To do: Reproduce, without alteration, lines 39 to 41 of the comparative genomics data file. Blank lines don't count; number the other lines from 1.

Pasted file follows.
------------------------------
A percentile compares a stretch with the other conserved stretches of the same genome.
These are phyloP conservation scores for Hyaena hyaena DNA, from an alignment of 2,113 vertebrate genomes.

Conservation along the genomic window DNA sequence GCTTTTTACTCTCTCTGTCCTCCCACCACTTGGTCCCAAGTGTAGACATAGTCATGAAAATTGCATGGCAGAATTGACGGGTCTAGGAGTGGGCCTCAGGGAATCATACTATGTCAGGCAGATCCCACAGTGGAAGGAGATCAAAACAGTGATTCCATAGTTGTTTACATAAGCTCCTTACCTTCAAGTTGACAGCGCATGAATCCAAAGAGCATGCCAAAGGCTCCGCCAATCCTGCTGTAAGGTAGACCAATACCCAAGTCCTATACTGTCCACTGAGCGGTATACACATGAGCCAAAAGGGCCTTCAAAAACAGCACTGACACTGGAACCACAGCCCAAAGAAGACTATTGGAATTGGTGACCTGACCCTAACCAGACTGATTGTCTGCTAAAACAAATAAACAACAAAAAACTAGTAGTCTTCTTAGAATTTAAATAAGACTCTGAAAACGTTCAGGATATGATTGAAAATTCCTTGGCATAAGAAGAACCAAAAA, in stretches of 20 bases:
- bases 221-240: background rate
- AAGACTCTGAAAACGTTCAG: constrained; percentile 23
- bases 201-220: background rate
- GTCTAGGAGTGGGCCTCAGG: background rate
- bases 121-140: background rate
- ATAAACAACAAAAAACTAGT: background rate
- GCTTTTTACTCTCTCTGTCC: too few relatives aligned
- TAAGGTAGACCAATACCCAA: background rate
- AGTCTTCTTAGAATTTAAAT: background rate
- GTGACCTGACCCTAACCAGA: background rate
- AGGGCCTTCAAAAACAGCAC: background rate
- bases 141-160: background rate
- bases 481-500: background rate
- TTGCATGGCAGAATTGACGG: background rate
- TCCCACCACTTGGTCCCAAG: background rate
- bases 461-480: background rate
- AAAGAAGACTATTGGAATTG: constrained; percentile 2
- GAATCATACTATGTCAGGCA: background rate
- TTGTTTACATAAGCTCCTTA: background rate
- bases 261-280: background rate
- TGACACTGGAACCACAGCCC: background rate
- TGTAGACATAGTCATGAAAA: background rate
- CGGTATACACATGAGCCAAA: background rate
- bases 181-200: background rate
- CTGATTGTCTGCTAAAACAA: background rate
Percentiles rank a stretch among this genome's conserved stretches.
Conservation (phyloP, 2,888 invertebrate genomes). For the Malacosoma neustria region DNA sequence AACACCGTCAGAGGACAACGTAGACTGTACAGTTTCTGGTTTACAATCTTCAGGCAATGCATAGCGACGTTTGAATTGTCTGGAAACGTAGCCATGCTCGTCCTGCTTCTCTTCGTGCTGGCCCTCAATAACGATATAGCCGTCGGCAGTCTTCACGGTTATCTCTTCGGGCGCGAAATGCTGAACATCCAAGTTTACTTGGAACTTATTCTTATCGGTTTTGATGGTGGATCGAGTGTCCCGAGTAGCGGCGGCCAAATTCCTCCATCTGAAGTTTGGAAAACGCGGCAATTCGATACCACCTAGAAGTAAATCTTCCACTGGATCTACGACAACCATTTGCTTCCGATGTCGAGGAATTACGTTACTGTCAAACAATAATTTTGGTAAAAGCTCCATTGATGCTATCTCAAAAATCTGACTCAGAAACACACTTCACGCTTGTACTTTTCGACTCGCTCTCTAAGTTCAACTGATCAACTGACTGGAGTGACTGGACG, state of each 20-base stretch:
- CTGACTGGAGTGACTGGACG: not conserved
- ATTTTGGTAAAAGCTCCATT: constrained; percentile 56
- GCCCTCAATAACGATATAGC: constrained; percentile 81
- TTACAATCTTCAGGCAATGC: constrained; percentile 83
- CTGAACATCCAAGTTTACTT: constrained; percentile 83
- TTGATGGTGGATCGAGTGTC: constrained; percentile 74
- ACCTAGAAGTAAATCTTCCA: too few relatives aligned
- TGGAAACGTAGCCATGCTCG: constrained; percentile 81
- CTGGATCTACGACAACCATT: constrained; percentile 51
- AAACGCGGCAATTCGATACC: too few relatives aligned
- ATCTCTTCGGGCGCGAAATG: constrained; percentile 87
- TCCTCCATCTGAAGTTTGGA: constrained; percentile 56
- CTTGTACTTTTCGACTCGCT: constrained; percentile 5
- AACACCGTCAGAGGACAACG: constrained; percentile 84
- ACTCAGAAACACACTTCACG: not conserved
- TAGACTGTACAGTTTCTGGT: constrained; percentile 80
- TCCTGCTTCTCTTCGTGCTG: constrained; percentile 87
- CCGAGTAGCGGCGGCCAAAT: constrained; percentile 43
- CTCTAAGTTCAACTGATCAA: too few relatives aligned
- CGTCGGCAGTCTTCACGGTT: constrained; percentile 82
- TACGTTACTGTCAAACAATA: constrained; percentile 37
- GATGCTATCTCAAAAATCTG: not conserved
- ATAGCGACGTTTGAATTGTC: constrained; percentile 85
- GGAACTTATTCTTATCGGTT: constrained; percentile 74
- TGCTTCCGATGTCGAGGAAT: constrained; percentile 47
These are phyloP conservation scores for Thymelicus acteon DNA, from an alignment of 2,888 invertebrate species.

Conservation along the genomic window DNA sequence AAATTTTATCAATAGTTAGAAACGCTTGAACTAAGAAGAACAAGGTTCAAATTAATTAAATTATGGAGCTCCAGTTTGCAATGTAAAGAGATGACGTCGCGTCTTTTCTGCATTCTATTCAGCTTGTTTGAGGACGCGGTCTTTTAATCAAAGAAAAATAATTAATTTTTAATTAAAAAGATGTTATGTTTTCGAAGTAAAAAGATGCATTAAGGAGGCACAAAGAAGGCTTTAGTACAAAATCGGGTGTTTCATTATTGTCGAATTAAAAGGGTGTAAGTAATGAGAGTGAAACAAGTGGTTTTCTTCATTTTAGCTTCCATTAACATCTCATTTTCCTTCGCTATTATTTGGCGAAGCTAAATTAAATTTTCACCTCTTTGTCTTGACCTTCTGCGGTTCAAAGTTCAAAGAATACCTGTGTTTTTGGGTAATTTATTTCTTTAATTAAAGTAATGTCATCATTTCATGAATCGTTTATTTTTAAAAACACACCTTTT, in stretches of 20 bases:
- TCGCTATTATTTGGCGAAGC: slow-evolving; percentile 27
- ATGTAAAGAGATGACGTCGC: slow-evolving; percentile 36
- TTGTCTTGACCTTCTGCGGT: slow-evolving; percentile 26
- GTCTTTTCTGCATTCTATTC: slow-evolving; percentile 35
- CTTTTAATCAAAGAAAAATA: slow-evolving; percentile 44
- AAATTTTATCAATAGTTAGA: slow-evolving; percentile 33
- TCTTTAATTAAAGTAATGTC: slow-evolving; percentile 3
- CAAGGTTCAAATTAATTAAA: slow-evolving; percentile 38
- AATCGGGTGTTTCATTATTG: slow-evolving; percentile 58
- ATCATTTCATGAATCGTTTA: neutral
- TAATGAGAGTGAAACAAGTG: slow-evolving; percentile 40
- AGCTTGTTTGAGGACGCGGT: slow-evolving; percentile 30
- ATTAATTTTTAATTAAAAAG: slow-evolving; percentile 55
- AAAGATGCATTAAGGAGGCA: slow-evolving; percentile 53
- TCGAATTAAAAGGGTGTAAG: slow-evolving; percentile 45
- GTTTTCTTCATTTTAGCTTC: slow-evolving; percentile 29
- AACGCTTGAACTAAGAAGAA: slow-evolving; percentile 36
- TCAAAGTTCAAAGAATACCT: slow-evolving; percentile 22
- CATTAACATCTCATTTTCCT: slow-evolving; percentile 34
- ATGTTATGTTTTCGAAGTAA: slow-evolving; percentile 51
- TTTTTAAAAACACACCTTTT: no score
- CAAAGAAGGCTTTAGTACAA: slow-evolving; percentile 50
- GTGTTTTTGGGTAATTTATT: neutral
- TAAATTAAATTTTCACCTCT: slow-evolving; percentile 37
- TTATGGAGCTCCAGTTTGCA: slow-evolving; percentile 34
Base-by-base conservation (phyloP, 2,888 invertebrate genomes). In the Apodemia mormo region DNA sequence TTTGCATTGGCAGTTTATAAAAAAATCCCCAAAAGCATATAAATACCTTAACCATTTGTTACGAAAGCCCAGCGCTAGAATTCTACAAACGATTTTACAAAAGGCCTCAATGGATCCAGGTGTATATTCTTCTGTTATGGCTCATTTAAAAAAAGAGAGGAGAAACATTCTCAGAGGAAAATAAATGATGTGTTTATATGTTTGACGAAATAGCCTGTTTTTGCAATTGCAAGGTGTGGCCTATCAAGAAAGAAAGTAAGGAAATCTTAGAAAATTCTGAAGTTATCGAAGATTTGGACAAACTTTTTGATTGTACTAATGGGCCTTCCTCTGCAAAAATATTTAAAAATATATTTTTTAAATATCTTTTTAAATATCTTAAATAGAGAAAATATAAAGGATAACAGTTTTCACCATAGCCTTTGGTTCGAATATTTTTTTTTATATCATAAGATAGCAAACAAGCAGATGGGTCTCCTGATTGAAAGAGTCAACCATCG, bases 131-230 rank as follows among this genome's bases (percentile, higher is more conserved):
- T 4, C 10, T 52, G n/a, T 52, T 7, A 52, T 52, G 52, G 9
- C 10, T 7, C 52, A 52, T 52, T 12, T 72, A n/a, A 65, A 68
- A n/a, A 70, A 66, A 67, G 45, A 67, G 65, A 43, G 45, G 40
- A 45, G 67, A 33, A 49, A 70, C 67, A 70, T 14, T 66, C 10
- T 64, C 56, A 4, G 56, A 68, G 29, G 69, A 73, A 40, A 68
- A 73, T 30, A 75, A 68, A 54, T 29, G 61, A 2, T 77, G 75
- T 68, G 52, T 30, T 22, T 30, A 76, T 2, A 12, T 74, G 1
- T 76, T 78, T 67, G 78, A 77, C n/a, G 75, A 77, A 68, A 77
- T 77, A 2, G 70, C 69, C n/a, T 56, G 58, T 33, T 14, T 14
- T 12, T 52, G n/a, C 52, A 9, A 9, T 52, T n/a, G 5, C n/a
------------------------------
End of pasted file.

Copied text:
- CTGGATCTACGACAACCATT: constrained; percentile 51
- AAACGCGGCAATTCGATACC: too few relatives aligned
- ATCTCTTCGGGCGCGAAATG: constrained; percentile 87